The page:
MFA Design for Social Innovation Thesis Forum 2014: Blueprints for Change

June 18, 2014

The MFA Design for Social Innovation class of 2014 made design history on May 5 when the department hosted its first-ever thesis forum. The cohort of 20 students from 11 countries presented projects that marked the culmination of their experience in the unique new program.

dsi200Founded by Cheryl Heller, MFA Design for Social Innovation was created for designers who want become change-makers on social and environmental issues. Where other design programs teach self expression and technique, DSI focuses on using these tools to have an intentional and positive impact.

Activism was on full view at the forum as each student presented his or her vision for bettering the world. Some projects have already moved from prototype into reality. A few examples:

Stephen Bernasconi’s Wear Slow Clothes initiative, which promotes buying locally made clothing, is connecting consumers to a growing list of participating stores and factories.

Josh Treuhaft’s “Eat Everything” movement is raising awareness about food waste. He has spearheaded several popup “Salvaged Supper” parties—including one inside a dumpster—featuring gourmet meals made with ugly potatoes, day-old bread, and other perfectly edible goods that many would send to the trash.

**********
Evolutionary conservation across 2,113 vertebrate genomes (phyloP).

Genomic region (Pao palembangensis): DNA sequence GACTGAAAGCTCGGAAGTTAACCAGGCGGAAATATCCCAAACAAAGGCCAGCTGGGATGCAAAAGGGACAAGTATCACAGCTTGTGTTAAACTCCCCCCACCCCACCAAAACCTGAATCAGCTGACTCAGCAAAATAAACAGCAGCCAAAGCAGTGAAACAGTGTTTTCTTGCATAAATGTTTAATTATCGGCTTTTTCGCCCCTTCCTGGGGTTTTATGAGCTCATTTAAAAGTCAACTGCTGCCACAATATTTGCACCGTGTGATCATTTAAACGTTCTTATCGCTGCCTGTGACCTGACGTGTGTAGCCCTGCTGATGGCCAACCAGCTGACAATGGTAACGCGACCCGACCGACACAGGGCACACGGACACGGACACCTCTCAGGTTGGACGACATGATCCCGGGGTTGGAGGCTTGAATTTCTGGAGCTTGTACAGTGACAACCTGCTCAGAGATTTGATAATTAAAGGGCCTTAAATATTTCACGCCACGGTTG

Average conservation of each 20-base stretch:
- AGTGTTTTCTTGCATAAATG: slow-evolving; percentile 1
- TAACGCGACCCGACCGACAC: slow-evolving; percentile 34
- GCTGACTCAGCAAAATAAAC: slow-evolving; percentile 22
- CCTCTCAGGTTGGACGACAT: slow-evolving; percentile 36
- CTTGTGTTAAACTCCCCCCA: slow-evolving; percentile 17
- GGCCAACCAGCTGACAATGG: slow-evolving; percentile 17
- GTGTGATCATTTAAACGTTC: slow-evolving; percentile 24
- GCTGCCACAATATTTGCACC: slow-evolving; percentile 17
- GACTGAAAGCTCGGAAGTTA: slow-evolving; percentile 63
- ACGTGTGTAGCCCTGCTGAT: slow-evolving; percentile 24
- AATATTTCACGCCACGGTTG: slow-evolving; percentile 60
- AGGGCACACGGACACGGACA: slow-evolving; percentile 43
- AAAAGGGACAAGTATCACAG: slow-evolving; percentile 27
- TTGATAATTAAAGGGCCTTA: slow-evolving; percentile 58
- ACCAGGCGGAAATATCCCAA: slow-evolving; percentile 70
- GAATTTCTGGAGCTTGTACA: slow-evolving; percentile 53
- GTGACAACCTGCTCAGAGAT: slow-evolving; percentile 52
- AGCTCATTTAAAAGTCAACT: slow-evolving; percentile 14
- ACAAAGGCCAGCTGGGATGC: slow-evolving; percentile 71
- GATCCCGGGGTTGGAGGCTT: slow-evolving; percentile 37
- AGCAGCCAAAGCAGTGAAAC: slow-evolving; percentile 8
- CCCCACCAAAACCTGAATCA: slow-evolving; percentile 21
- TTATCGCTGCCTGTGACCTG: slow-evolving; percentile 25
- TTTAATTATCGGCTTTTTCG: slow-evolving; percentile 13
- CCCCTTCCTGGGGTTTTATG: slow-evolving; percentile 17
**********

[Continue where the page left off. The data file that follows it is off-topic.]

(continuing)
Carl Landegger, concerned that litter has become such a part of everyday life that we ignore it, developed a fun game called Chalk Circle Change. The challenge: make the invisible visible. Hundreds of people, young and old, have rallied to the call. In communities around New York and elsewhere, armed with sidewalk chalk, they signal wasteful behavior by drawing circles around thousands of pieces of trash on the street.

Hoping to turn first-time voters into lifetime voters in her native India, Tanya Bhandari launched Votever, a peer-to-peer campaign to engage college students in the nation’s elections.

A Common Ground Convention, devised and facilitated by Ruchica Muchhala, brought communities on opposing sides of the fracking debate together for a conversation about managing and protecting their shared resources.

Heller’s pride was palpable as she addressed students, families, faculty members, advisors and administrators in the Beatrice Theatre. “The soon-to-be, first-in-the-world holders of an MFA in Design for Social Innovation have each run a marathon and then some. And they are all just at the beginning,” she said. “Defining what design for social innovation is will never be finished. We will always be learning and changing, and it will always be our job to evolve.”

Click here to view short videos on several MFA DSI thesis projects, or watch the complete forum (including the students’ presentations) here.

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